Once the owner of a will dies, is the document set in stone, or can an executor change a will? 

There are a couple of different reasons you might be asking this question: you may be wondering whether an executor is behaving lawfully, or you may personally feel that changes need to be made to the will of someone who’s died. Here, we’ll talk you through what is — and isn’t — possible.


Can an executor change a will after the death of the testator?

No. The executors of a will have a duty to act in the best interests of the estate and the people named in it. So, an executor can’t change the will without the permission of the beneficiaries.

It is technically possible to make changes to a will by creating a deed of variation. But the will’s executor can’t do this alone. A deed of variation must be signed by anyone whose share of the inheritance would be reduced by the changes. 

So, can the executor of a will change it to remove beneficiaries? No. If you’re named in the will as a beneficiary, the executor won’t be able to reduce the amount you’re entitled to — unless, of course, you agree.


When might the distribution of assets differ from what’s stated in the will?

Can an executor override a will or a beneficiary? No; but that doesn’t necessarily mean that wills are always carried out exactly as written.

Sometimes it might be impossible to carry out the terms of a will. For example, the will may try to bequeath property that the person who died no longer owned. In that case, of course, it won’t be possible for that property to pass to a beneficiary.

If someone dies with debts, these will usually need to be paid out of their estate right away. This may reduce the amount beneficiaries get, if the debt is extensive. The executor will need to distribute what is left according to the legal order of priority, and some beneficiaries may end up getting less than the will suggests.

If the will is a little vague, the executor may need to interpret what it means. For example, what happens if someone wants their possessions to be divided equally between their two children? It’s easy to divide four chairs equally, but you can’t saw through a table and offer half to each beneficiary.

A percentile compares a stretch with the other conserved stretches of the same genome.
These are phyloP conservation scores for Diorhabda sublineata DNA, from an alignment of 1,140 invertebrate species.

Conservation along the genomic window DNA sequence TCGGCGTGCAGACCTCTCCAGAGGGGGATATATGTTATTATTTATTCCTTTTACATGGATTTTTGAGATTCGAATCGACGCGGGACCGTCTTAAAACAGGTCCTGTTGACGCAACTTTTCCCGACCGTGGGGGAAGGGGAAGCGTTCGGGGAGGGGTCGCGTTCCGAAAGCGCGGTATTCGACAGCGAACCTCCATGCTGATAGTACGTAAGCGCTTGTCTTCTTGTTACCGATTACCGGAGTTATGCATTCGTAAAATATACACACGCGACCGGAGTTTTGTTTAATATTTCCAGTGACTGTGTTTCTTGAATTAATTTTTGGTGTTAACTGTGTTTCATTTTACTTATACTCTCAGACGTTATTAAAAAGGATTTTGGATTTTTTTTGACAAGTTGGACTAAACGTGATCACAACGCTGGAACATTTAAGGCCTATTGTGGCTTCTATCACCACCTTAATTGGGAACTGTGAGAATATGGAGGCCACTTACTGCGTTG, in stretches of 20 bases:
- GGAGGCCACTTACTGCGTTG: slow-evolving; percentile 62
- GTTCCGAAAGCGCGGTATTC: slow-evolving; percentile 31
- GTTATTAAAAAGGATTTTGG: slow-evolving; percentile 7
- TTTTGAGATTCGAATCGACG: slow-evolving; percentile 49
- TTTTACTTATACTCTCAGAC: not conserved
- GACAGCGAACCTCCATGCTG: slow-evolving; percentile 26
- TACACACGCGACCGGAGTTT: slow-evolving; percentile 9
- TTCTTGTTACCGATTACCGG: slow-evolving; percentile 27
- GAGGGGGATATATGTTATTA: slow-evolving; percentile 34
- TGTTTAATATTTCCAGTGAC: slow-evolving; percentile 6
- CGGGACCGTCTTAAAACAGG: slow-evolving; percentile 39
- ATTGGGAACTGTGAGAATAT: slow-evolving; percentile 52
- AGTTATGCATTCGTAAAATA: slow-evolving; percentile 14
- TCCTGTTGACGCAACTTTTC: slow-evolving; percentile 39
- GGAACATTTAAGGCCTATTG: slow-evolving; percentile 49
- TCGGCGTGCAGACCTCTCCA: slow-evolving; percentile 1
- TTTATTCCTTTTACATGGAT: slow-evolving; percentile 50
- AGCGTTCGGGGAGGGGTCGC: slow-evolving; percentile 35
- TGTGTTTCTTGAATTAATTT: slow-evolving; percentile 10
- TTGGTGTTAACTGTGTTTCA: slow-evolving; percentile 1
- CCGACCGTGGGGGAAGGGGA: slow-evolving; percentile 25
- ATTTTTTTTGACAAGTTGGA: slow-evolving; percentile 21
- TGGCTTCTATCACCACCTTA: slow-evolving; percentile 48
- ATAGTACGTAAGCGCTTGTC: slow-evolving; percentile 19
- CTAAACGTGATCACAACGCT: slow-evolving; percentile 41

In cases like this, the executor will need to work with the beneficiaries involved to decide how to distribute the possessions in a way that feels fair.


Does the executor of a will have the final say?

Does the executor have the final say? Yes, but only if they comply with the law.

The executor needs to follow the will, and to act in the best interests of the beneficiaries and the estate. So long as they stay within those boundaries, they do have the final say.

Can an executor ignore a will, though? Absolutely not. If the executor tries to withhold bequests, or if they act against the interests of the beneficiaries – for example, by selling property at an unreasonably low price – they can be taken to court.


What to do if the executor does not follow the will

If you’re a residuary beneficiary, you have the right to see the estate accounts. These should show all transactions that have taken place during the settling of the estate.

Once the estate has been fully distributed, you can ask to see the accounts. This lets you check that the estate has been dealt with in accordance with the will. If you find that the executor hasn’t been carrying out their duties properly, you can hire a solicitor and take them to court.

In order to take legal action against an executor, you will need to be either a beneficiary or another executor of the same estate.


How can Beyond help?

One way to avoid trouble with executors is to leave the administration of the estate in the hands of unbiased professionals. We offer a fixed-fee estate administration service that takes care of everything for you. We work quickly, we have years of experience and we’ll keep you updated every step of the way.

Click here to find out more, or call us on 0800 054 9896.

Don’t forget: You need a will, too

Estates are far easier to settle when there’s a clear, legal and fair will in place. So, it’s important to do the right thing by your loved ones and make one — and in a timely manner. It’s easy to put it off, but it’s far better to have peace of mind.

If you’ve been meaning to write your will, Beyond can help: we offer wills for just £90, or £135 for couples. And you can even make your will online, from the comfort of home. Our legal experts will be on hand via phone, email or chat to help you out every step of the way.

And with unlimited updates, you can log in and tweak your will whenever a big change comes your way.

Find out more about making your will online here.

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